Finding suggests handling store receipts could be significant source of internal exposureBisphenol A readily passes through skin, French scientists report. Best known as an estrogen-mimicking constituent of some plastics and resins, BPA is also found in a large share of cash register receipt paper in the United States and Europe, a trio of studies recently indicated. One of the three also showed that the powdery coating easily rubs off onto the hands.
“The new study is now unequivocal in showing that yes, BPA can go through human skin,” says Frederick vom Saal of the University of Missouri-Columbia.
It may also explain why a survey due to appear in an upcoming issue of Environmental Health Perspectives found that among nearly 400 pregnant Cincinnati-area women, the highest BPA concentrations were in cashiers. However, Joe M. Braun and his coauthors note, "these results should be interpreted cautiously since estimates from cashiers were based on 17 women."
The French work, posted online in advance of print in Chemosphere, was conducted at INRA, the National Institute for Agricultural Research in France. Its Toulouse-based team has been investigating excised but still living skin tissue as an alternative to live animals for safety tests of cosmetics and other chemicals.
Toxicologist Daniel Zalko and his coworkers collected pig ears from slaughterhouses within five minutes of an animal being killed. In less than two hours, the tissues were in the lab where researchers removed the skin, cut it into tiny disks and cultured each in a dish.
The scientists applied BPA at various concentrations to the dry outer surface of the skin. The lowest concentration used would have delivered a dose of BPA that is in the ballpark of what could rub off onto an equivalent area of skin from handling receipt paper, Zalko says.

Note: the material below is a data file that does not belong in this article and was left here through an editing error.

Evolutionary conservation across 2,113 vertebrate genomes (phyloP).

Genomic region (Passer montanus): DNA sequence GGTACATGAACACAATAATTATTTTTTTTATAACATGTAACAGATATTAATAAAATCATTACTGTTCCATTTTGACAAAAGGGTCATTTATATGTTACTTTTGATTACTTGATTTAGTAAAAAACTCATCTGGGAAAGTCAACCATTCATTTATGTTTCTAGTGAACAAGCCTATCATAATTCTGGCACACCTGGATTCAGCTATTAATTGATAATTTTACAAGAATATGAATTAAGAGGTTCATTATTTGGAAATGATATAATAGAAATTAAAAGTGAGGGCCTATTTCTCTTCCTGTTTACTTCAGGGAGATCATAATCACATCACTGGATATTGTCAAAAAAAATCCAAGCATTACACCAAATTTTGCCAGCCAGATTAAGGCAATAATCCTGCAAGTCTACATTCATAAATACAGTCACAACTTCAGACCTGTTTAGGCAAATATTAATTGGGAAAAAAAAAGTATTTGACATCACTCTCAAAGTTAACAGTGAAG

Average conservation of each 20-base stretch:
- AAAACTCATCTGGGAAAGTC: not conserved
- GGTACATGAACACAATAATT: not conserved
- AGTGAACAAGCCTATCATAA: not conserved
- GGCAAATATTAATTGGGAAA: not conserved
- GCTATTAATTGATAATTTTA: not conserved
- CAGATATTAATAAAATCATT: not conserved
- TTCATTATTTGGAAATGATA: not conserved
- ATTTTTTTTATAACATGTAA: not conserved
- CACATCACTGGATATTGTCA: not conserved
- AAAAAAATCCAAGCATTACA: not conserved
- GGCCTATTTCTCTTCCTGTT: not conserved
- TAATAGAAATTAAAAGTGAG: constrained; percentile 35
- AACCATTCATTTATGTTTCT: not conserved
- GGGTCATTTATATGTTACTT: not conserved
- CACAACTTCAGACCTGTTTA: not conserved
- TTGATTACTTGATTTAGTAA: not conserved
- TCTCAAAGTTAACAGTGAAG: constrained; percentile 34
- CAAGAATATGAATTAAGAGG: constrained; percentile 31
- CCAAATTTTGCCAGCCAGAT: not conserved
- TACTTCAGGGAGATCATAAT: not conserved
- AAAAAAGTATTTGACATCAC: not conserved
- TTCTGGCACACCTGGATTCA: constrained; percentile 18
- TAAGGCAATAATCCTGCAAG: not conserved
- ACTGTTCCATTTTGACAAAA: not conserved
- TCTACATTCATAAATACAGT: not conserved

After three days more than half of the BPA had diffused through the skin and into the growth medium. In a living animal, Zalko says, the diffused chemical would likely be circulating in blood throughout the body.
Enzymes active in the skin transformed the majority of the BPA into metabolites known as conjugates, which have chemical “add-ons” to the main BPA molecule. BPA principally is converted into the compounds BPA glucuronide and BPA sulfate. Though such transformations are often assumed to render a chemical nontoxic, “that would be a false assumption,” Zalko says, “because any compound that has been conjugated can be deconjugated.”
To validate the value of pig skin as a human surrogate, Zalko’s group also ran the BPA experiments using tiny samples of healthy human skin that had been removed from the abdomens of roughly 40-year-old women during various surgical procedures. Again, almost half of the BPA applied passed completely through the skin. And Zalko cautions that this pass-through rate might be conservative since the cultured human skin samples weren’t as fresh — and therefore porous — as the pig ears had been.
Moreover, far less of the BPA exiting the human skin was conjugated compared with pig skin, and what had been transformed was less likely to be in the glucuronide form.
The role of metabolites in BPA’s potential toxicity is complicated, vom Saal says, because the body can — and regularly does — conjugate and deconjugate compounds. “It’s well known,” for instance, “that the body is full of desulfating enzymes, which play a role regulating estrogen levels during pregnancy.”
These new data reinforce concerns about store receipts, he adds, “because we know from many thermal papers that receipts can contain a heck of a lot of BPA.” And that BPA is about as likely to rub off receipt paper as a coating of talcum powder would be, he says.
Vom Saal’s team is just launching a study with volunteers to measure not only how much BPA people get on their hands from holding thermal receipt paper, but also whether the compound goes on to show up in their blood and urine. Those data could be available by the end of the year.
Meanwhile, the leading producer of thermal-receipt stock in the United States — Appleton Papers, which claims to have been BPA-free since 2006 — is looking to help consumers identify its receipts. “Consumers have made it clear that they want an easy way to distinguish Appleton’s receipt paper from our competitors’ paper, which all contain BPA,” says company vice president Kent Willetts. “We are preparing to launch a BPA-free receipt paper that can be quickly and easily distinguished from all others. We will rush that product to market and have it in retailers’ hands in time for the holiday shopping season.”
by Janet Raloff @ http://www.sciencenews.org/view/generic/id/64972/title/Skin_is_no_barrier_to_BPA,_study_shows